This past Tuesday, I held an open house at the Cut and Sewn shop, accompanied by a live acoustic show by a family favorite band, Quiet Company, all the way from Austin, Texas. We spent all weekend turning the shop into a presentable space; painting the walls, reorganizing the furniture, and decorating the place. While it wasn’t our “grand opening”, it was so exciting to see so many of our friends and fans of Quiet Company come out to preview the space and enjoy the band. Thanks again to everyone who joined us, and we hope that you’ll come back for the official grand opening in the (hopefully) near future. You can follow Quiet Company here, or listen to their latest album.

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Skube = Skirt + Tube

What is a skube? It’s a skirt plus a tube! Skube.me, owned and designed by Monica Kohler, makes fun, easy to wear tube skirts. The idea behind the skube is versatility; fashion that transitions easily from workout to work day. The skube fits right in poolside just as well as a business casual setting.

Over the past few weeks, we at Cut and Sewn have been happy to be a part of the skube production process, contracted to produce 300 skubes for the Skube.me summer stock. Kohler hand selected a variety of complimenting patterns, then delivered them to Cut and Sewn to be made into the finished product. This kind of access to local small batch manufacturing is what Cut and Sewn is all about. It provides a way for entrepreneurs to have their product made locally and affordably, while allowing us to give close attention to the manufacture of every garment. For the small business, it’s a win win situation.

Skube.me will be showing at Second Sunday on Main throughout the summer, starting this Sunday, June 14. Owner Monica Kohler can also be reached at  monica@skube.me or (513)505-9384 to schedule a pop-up sale or private showing.

Finished Skubes.

Finished skubes

Brightly patterned Skubes.

Brightly patterned skubes

Reversible "urban" skubes

Reversible “urban” skubes

Cut and Sewn Has a New Space!

After years of working out of my home, I’ve finally expanded to a workspace dedicated solely to my business. This exciting change is going to allow me to be more productive than ever. The space that I’m renting will function primarily as a workspace for my interns and I to sew and design, and on special occasions will be open to the public. I plan to open the storefront for Northside’s Second Saturdays, as a gallery and shop for my work and the work of other local artists. It’s been a long process of of moving in and reorganizing, while still trying to get our jobs done, but the place is really starting to get into shape. I am so glad to finally have all the space I need to do my work, and I can’t wait to open to the public!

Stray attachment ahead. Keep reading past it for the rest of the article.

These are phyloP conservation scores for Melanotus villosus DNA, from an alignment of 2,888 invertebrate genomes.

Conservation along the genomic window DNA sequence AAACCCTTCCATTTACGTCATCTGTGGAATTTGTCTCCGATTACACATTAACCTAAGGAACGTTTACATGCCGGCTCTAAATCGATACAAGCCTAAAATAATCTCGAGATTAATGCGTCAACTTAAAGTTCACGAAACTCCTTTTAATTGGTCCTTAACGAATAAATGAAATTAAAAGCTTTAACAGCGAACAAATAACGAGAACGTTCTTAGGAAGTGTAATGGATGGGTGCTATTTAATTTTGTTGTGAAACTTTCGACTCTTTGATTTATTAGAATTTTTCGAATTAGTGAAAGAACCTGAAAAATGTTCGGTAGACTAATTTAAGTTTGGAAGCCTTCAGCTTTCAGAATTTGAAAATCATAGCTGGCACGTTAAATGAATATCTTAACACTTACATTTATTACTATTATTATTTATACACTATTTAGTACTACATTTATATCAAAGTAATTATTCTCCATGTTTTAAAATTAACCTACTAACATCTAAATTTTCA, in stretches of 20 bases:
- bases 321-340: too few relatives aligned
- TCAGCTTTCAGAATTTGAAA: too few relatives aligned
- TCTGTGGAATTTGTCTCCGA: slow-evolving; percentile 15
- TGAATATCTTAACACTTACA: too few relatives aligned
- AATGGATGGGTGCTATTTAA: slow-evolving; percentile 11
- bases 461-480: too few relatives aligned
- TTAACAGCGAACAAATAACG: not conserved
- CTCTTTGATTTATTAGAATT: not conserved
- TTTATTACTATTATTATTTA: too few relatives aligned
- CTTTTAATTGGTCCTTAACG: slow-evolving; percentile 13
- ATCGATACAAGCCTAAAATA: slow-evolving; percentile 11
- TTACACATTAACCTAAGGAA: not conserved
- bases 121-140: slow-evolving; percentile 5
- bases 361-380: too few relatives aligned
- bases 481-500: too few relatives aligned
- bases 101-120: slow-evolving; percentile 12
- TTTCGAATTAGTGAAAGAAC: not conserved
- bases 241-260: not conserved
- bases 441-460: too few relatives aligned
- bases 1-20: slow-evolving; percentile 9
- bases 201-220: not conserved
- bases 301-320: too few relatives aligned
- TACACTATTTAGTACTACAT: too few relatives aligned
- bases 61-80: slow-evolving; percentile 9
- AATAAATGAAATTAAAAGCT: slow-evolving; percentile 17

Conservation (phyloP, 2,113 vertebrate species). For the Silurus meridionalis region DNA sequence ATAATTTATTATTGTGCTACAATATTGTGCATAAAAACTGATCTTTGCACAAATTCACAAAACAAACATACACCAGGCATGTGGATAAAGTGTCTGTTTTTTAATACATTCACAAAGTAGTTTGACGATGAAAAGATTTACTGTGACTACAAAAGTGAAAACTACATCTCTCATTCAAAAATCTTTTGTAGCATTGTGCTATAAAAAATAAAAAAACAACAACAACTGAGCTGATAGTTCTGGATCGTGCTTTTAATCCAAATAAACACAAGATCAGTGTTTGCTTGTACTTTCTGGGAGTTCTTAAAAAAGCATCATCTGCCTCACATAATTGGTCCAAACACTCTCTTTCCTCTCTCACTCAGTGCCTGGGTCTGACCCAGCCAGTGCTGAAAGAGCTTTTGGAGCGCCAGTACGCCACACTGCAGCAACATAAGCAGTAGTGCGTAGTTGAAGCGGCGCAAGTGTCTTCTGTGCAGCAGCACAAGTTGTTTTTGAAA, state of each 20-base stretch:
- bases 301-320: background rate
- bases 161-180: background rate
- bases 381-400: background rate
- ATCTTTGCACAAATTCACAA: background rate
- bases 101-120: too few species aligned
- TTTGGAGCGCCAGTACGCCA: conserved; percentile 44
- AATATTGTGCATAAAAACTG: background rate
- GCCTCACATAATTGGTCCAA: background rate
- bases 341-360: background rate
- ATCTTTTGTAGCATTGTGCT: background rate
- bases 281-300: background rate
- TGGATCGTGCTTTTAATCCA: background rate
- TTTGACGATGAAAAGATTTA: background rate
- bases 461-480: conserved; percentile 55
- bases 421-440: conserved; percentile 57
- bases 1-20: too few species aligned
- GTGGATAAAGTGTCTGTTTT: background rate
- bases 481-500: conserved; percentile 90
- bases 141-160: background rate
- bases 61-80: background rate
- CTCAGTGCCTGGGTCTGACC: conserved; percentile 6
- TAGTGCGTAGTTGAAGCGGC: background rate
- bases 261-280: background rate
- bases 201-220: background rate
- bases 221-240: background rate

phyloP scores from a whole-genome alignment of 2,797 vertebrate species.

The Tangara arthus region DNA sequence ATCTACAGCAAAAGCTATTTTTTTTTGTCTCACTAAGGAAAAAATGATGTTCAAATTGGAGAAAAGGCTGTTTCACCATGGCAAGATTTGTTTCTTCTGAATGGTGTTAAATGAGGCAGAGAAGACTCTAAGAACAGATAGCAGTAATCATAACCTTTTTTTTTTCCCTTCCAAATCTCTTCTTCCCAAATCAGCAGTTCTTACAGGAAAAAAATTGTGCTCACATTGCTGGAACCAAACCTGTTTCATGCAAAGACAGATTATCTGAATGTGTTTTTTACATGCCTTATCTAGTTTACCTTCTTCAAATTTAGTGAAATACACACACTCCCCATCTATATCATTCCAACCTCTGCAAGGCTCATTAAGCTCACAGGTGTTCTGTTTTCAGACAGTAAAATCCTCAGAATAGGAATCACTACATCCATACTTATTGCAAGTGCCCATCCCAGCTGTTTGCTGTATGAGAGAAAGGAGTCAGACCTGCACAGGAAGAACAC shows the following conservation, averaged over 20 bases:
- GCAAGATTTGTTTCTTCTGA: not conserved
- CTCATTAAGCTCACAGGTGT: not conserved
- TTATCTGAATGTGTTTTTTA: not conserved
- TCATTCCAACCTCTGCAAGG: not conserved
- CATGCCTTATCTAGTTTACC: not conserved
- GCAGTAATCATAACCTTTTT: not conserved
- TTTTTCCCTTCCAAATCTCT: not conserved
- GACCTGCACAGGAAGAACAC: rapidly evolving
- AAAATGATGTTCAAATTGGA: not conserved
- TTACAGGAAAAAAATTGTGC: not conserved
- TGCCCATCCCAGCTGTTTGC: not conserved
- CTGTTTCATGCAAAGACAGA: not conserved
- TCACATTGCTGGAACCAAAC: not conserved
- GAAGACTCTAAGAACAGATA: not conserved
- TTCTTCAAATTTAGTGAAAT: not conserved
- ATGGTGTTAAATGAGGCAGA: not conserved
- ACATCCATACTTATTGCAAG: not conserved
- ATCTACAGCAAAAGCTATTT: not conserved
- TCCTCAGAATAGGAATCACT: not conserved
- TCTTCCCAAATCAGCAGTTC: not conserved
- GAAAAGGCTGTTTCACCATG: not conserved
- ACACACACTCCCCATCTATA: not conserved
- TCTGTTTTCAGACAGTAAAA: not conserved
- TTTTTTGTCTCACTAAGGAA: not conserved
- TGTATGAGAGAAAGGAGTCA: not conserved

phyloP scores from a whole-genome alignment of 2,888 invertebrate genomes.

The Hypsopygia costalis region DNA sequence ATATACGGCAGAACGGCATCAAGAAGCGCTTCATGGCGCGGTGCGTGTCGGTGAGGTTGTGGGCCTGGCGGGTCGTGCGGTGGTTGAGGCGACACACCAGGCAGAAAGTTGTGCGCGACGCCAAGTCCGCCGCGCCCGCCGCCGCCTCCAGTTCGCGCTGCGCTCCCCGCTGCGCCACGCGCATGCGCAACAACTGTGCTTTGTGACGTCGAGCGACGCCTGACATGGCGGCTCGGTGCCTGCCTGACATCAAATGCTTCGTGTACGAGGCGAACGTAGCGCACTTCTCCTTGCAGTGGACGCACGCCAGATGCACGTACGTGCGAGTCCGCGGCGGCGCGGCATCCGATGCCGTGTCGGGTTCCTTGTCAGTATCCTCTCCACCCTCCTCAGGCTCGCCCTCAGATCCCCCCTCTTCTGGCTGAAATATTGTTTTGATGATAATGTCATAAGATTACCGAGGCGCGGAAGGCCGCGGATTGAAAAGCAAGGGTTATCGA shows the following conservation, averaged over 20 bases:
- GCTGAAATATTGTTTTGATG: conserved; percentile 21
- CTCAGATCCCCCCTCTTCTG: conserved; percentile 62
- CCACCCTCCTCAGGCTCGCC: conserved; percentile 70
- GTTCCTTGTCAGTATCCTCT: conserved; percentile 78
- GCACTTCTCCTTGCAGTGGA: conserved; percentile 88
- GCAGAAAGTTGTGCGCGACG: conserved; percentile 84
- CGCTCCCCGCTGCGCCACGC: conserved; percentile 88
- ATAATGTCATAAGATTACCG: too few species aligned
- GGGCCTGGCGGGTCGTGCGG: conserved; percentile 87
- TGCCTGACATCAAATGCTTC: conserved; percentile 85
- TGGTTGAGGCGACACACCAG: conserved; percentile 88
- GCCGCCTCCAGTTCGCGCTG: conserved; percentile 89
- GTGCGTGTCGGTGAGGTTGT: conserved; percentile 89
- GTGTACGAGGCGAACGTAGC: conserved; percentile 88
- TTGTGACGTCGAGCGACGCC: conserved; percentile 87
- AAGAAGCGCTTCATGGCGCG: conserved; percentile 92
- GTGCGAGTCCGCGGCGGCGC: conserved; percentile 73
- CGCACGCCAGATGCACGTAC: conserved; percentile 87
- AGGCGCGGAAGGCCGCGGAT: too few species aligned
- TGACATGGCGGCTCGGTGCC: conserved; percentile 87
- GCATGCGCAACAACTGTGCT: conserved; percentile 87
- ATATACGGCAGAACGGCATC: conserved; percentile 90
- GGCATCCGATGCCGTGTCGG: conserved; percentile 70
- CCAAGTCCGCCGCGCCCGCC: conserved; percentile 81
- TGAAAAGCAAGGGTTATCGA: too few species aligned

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Why buy when you can copy…

If I could afford the Comme des Garcons trench (FW/09) I would buy it.  I would buy one in every color and style.  This coat makes me want to cry.

OK, I’m a bit over dramatic but what the hell.  So of course on my student/designer for hire/can I shorten some pants for you salary, I could never afford a coat that would cost more than what I paid for my car. So I headed out to my favorite thrift in search of clothing that could be turned into something resembling the coveted trench.

I lucked out big time.  First I found a short mens trench that was a great color and weight but also had the most amazing brass buttons.  In the women’s section I found a long red and black wool blanket skirt.

I had to take the jacket body and sleeves in quite a bit because they were both really wide. Then I chopped off about 12″ of the length and removed all the buttons, pockets and plackets.  I reattached about 5″ of the length including the original hem to form a really straight, thigh length coat.

Then I draped the skirt around and under the coat until I had an idea about how to cut it.  I used the waste band of the skirt as a scarf around the collar and the fringe from the front of the skirt to trim the lapel and left front.  I trimmed up the rest of the skirt into a rectangle and then cut a square from the center of the cut edge, basically making a horse shoe shape out of it.  Then I took the horse shoe shape by the inside corners and stretched it out so that it formed a straight line at the top with the corners of the original rectangle hanging down all pointy and uneven.  Get it?  Kind of tricky to explain, but it worked!   I sewed the pockets and buttons back on, reattached the lining and tried it on.

I’m happy with it.  It’s not quite as amazing as the original but it is definitely my style, I think it looks like something I would make and wear — it’s more me than the Comme version.  I am tempted to get into my feelings about copying other designers work, which are mixed.  But I’m just not in the mood, I just want to enjoy my new coat and this snowy day.

(Comme pics from Style dot com)